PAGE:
Cleanrooms require chemicals and disinfectants to prevent pathogens from entering existing spaces. Workers can install plumbing connections that allow easy access during daily cleaning service operations.
Other sanitary features, such as drains, scrubbers, safety glasses, sticky mats, steam generators, and standard personal protective equipment, may be necessary, depending on individual facility needs. The project specifications should outline what type of sanitation equipment is required.
Once a cleanroom construction is completed, workers can begin installing HVAC systems for the facility. These may include air conditioning and fans used to regulate air flow, as well as heating or cooling units depending on climate conditions in the area. These need to be outfitted with the proper exhaust and intake points, as outlined in the cleanroom design specifications.
After installing HVAC systems, workers must check the airflow in the space. One method is with an air velocity measuring device, which can measure how fast air enters and exits the cleanroom.
This data will help determine if fans are configured correctly to keep the facility at optimal humidity levels. Overall, this process takes approximately 15 minutes.
Once a cleanroom construction is completed, employees can take over, test and maintain it. These processes should be conducted with the utmost care to ensure that equipment operates correctly.
Workers may regularly conduct inspections to ensure everything is in working order from day-to-day operations. Conduct daily and hourly cleanups using vacuums, and start using a daily cleaning service.
There should be no unnecessary trash or debris in the cleanroom area, and you should use multiple rugs as well as sticky mats to prevent dirt from entering. If anything malfunctions during this period, workers should immediately address the problem before further damage occurs.
Commissioning tasks are necessary to ensure that a compliant facility operates correctly and to its full potential. This includes testing and re-testing of HVAC systems, sanitation equipment, and lighting systems. It also involves training facility employees on proper procedures for maintaining future cleanroom conditions.
Finally, these tasks can include activating switches, testing electrical equipment, and turning on the power to run basic operations. This process typically takes less than one hour.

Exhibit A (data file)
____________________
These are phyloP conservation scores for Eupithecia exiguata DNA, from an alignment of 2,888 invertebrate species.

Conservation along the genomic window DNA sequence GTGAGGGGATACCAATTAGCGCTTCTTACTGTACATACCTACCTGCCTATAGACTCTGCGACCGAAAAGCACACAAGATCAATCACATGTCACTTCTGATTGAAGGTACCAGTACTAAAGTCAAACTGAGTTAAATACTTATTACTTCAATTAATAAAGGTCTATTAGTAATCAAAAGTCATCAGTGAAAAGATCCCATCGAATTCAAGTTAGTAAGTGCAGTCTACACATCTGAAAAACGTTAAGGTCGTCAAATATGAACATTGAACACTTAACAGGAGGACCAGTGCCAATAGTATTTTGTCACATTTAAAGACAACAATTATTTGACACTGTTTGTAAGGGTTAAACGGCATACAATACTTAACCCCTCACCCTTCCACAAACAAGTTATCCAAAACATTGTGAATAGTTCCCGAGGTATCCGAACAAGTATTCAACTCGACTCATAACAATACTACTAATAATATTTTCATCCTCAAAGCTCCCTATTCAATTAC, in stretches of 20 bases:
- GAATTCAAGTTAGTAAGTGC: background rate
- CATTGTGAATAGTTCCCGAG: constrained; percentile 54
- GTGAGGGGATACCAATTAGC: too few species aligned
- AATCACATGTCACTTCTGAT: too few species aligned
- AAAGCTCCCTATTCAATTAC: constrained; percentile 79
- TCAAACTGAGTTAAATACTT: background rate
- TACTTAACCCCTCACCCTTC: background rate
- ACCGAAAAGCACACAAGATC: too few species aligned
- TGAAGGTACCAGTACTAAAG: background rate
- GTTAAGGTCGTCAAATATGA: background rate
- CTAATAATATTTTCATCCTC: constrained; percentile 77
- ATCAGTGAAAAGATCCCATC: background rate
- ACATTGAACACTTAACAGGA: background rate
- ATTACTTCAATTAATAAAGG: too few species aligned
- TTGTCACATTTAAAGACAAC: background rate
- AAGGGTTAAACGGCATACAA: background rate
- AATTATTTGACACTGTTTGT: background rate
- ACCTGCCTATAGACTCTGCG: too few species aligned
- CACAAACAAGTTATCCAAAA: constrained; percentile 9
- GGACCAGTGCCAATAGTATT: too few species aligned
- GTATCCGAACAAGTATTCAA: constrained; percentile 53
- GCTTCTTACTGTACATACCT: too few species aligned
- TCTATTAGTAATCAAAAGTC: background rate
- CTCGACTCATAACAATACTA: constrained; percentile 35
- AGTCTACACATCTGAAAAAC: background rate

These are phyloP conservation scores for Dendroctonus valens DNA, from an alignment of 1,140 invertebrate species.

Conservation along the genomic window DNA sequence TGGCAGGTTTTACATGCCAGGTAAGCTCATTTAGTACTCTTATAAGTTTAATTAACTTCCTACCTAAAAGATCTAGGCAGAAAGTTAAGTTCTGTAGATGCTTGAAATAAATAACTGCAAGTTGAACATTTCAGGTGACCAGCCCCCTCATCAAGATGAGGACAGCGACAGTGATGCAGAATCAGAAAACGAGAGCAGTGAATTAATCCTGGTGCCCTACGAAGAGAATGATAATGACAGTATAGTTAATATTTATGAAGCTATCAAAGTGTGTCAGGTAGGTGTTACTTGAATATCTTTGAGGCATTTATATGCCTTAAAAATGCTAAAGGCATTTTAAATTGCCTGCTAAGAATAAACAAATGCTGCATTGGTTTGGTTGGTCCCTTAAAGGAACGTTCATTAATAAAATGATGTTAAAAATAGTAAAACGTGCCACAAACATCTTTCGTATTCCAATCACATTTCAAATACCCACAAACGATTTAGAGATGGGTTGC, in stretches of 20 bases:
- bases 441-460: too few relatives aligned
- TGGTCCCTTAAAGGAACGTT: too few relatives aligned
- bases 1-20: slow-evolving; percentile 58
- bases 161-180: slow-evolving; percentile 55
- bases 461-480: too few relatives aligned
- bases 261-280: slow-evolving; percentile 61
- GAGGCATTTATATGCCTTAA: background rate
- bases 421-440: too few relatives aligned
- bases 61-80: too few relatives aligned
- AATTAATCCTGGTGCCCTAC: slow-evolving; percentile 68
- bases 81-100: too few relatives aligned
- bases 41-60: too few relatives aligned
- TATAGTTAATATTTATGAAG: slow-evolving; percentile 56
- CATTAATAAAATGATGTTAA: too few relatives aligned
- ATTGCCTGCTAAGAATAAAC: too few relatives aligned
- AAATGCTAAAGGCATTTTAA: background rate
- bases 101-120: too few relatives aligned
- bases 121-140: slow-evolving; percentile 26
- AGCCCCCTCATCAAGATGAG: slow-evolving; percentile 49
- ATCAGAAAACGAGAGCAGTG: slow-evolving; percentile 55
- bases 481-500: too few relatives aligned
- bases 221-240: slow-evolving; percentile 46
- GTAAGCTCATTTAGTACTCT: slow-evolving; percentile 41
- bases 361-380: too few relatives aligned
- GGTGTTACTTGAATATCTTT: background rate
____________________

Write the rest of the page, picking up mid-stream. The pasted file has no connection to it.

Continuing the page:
These tests are used to ensure compliance with building codes and fire safety measures. This includes testing emergency lighting equipment, as well as other types of electrical equipment necessary for daily operations. Testing should occur multiple times per day and may be conducted by facility workers or third-party service providers.
Due to the nature of a cleanroom, there will always be a need to conduct inspections every six months. This ensures the space operates according to the specifications outlined in the initial construction project plan. Owners should consult the future cleanroom design specifications to determine inspection requirements.
Once a day’s work is completed, facility workers must close down the cleanroom space. This includes turning off power to HVAC systems and sanitation equipment, as well as locking doors to keep unauthorized personnel out. Workers should follow proper procedures for cleaning up after themselves and ensuring the space is ready for use the following day.
Cleanroom facilities are enclosed space equipped with the necessary devices to ensure ideal operating conditions. The construction management process for these facilities can be difficult and time-consuming, but it is ultimately worthwhile considering the benefits of maintaining optimal air cleanliness in a facility.
The construction time will depend on multiple factors, including the size and complexity of the facility, as well as the cleanroom panels used.
Generally speaking, construction can take anywhere from one to three months to complete, plus the possibility of increasing construction costs, with smaller spaces generally taking less time than larger ones. It is important that workers follow all requirements for a cleanroom area outlined in their initial specification document.